Like many of us, Ted Geisel felt unfulfilled by his day job. Does it matter that, as Dr. Seuss, Geisel produced some of the world's most beloved picture books and introduced generations of children to the pleasures of reading? For the sake of his young audience, Dr. Seuss had to keep his drawings simple and his color palette limited. But before he'd gone to work as a commercial illustrator, Geisel had trained as a fine artist. So late at night, he painted. He experimented with color and style and more adult themes. He hung his "midnight paintings" in his house in La Jolla, California, but didn't want them released into the world while he was still alive. Continue reading >>
A BYOB stand-up showcase hosted by Rebecca V. O'Neal, Mike Sheehan, and Alex Stone.
Do you enjoy chomping on a fresh churro while sifting through weathered tools, ball caps, and odds and ends? Of course you do.http://maxwellstreetmarket.us
This week a representative from Marx-Saunders Gallery will lead the tour to Stephen Daiter Gallery, Printworks Gallery, Jean Albano Gallery, and Marx-Saunders. Meet at the Starbucks at Chicago and Franklin.http://chicagoartdealers.org
Many a mental health professional advises that if you're really afraid of something, the best thing to do is confront your fear. That's sort of what comedian/musician Danny Black is up to with the God, Sex, and Death Variety Hour. During his opening monologue at the August show, Black, who plays host, admits he's terrified of death but swears that "talking about it makes it better." In reference to the god part, Black says he had a religious experience on a retreat once—god spoke to him, obviously—but he mostly ignored it at the time; so giving the guy (or gal) a nod now seems like the polite thing to do. The inclusion of sex as a topic—at any time, in any universe—seems self-explanatory. Continue reading >>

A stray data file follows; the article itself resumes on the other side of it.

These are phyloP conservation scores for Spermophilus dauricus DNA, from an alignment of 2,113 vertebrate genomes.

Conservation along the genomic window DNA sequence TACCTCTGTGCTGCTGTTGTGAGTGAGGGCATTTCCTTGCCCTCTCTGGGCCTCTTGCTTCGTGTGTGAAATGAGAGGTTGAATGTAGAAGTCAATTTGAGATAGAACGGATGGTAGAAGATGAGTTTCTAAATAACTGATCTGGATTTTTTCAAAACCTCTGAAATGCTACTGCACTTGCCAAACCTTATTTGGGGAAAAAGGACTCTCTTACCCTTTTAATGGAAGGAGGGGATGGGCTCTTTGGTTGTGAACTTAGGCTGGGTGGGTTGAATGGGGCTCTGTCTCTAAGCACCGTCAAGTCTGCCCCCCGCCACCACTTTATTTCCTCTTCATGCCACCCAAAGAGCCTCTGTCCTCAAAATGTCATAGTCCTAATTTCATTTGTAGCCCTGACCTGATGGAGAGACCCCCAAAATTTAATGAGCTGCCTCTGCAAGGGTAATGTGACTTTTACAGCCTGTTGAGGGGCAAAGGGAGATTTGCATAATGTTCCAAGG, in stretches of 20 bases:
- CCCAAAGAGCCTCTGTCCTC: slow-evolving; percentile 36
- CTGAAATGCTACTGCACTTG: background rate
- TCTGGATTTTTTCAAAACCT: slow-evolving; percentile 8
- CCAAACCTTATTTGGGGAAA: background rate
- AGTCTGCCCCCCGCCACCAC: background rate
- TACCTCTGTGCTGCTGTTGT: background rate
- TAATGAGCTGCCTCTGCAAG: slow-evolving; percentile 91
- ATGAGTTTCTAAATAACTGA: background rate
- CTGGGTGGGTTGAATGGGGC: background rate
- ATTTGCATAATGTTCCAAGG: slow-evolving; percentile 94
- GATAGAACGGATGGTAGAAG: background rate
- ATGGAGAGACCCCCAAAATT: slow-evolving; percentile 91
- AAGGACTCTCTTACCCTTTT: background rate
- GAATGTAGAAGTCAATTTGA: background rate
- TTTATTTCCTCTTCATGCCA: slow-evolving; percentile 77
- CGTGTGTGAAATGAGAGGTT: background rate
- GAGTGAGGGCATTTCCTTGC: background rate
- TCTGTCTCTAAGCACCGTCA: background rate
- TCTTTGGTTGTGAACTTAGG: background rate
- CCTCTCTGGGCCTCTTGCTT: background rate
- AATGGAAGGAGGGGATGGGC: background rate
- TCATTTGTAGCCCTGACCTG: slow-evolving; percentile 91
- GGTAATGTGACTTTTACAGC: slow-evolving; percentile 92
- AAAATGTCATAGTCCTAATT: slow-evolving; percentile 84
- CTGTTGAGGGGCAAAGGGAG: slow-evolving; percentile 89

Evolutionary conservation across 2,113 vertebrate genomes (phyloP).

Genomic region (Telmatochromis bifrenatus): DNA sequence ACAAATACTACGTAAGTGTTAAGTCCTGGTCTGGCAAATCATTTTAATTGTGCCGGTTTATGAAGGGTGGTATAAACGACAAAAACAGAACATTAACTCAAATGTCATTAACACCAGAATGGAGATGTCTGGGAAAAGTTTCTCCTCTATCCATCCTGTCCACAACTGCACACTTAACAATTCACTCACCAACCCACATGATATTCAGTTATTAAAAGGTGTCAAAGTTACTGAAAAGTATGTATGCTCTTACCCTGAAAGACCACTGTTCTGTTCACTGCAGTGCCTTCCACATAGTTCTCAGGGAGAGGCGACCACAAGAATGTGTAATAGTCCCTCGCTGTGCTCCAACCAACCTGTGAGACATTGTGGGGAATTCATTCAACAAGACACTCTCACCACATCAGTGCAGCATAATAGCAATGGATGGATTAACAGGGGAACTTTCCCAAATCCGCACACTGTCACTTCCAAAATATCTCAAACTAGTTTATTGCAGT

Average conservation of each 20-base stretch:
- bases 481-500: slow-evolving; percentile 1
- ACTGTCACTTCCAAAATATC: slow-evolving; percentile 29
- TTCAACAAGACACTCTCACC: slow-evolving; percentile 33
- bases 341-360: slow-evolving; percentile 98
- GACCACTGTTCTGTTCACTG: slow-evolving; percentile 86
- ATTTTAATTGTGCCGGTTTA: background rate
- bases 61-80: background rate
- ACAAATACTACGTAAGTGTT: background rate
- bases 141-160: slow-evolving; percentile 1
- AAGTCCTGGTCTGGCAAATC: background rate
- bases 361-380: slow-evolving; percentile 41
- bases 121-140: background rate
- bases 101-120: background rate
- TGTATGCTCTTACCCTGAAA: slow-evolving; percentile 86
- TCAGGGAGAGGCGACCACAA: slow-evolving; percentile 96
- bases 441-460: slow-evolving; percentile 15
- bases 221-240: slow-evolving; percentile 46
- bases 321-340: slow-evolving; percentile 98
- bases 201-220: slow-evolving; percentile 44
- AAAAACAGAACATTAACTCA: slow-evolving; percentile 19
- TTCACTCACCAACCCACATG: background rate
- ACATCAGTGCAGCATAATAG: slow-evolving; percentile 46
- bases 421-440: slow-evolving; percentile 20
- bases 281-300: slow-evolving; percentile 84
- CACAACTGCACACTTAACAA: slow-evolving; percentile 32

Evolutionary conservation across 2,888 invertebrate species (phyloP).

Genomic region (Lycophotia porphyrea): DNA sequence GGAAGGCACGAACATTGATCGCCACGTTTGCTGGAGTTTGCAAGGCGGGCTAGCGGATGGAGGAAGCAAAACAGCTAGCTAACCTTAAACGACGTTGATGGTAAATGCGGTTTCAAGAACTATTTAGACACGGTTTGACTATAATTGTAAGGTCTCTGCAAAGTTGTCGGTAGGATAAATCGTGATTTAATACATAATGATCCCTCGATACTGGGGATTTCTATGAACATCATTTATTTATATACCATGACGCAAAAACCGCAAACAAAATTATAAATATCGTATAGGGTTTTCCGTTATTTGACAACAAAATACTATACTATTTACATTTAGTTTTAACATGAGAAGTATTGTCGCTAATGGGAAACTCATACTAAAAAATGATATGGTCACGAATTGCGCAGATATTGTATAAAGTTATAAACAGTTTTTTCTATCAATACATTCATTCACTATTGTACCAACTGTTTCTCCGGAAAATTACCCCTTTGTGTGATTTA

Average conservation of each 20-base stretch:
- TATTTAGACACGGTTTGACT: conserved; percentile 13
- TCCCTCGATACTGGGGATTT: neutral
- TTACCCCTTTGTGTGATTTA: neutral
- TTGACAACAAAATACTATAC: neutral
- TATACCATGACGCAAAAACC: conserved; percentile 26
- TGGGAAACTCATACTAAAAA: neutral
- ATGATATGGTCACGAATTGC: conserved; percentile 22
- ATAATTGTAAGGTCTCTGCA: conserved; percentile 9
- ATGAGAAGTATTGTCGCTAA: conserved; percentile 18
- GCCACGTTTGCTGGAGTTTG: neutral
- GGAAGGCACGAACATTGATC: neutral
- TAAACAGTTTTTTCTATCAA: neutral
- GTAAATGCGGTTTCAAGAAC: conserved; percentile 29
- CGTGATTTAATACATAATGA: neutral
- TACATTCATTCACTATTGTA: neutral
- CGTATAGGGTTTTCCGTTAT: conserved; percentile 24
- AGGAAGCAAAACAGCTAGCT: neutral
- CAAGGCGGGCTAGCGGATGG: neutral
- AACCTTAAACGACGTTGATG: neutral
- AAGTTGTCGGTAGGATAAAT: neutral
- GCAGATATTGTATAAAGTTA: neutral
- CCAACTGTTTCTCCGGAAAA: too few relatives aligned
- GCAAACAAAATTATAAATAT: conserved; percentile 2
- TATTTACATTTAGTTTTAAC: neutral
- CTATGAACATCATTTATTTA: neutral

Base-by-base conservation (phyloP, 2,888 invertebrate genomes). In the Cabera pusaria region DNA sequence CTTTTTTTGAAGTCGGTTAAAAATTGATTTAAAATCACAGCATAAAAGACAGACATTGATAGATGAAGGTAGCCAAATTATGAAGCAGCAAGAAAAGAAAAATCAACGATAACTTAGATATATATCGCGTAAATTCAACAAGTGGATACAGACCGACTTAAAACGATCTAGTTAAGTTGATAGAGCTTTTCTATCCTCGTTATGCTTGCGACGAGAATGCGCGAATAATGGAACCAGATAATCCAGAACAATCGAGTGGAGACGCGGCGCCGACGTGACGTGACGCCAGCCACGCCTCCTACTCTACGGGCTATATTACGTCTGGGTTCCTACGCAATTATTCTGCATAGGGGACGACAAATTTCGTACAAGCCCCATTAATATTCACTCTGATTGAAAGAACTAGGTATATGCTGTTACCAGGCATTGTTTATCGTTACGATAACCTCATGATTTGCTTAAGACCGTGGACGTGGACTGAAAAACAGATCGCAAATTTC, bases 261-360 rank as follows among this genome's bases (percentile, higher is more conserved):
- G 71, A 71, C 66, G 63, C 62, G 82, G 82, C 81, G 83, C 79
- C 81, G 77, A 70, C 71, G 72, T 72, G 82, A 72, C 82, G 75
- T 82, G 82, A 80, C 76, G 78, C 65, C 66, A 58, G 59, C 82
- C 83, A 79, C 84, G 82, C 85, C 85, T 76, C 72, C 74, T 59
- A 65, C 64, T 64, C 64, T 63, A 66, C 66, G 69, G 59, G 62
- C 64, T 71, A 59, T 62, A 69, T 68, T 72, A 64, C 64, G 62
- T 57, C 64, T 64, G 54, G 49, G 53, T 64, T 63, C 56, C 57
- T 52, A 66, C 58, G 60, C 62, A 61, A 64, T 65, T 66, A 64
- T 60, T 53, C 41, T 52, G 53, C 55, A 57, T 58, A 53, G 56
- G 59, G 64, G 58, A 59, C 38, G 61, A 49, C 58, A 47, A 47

A collection of scenes and songs that seeks to cover everything you learned in college. $24-$29
Musical based on the classic 1939 film. $15
Art activities and performances.
The tone and pace are just right in this late-night burlesque show. Doubling as affable emcee Max Flattery, director Chris Biddle keeps the evening fresh with a rotating line-up of erotic dancers, campy acts, and nerdy comedians. Striptease routines satisfy a wide range of PG-13 fetishes, sometimes in unconventional ways. Teddy Bare's absinthe fairy number, for instance, incorporates modern dance elements not typically associated with the bump-and-grind. The result is an eclectic blend of steam, smart humor, and shtick. If Biddle and company can maintain momentum, Kiss Kiss Cabaret has what it takes to become a cheeky Chicago staple. —Dan Jakes $15 online in advance, $20 at the door
The exhibit consists of 300 ceremonial objects culled from the 2,000-piece Lehmann Collection, now held by the Foundation for the Preservation, Enhancement and Production of Haitian Cultural Works in Pétion-Ville, Haiti.
A look into the architecture and urban planning of Chicago, New York, and Los Angeles in the 60s and 70s.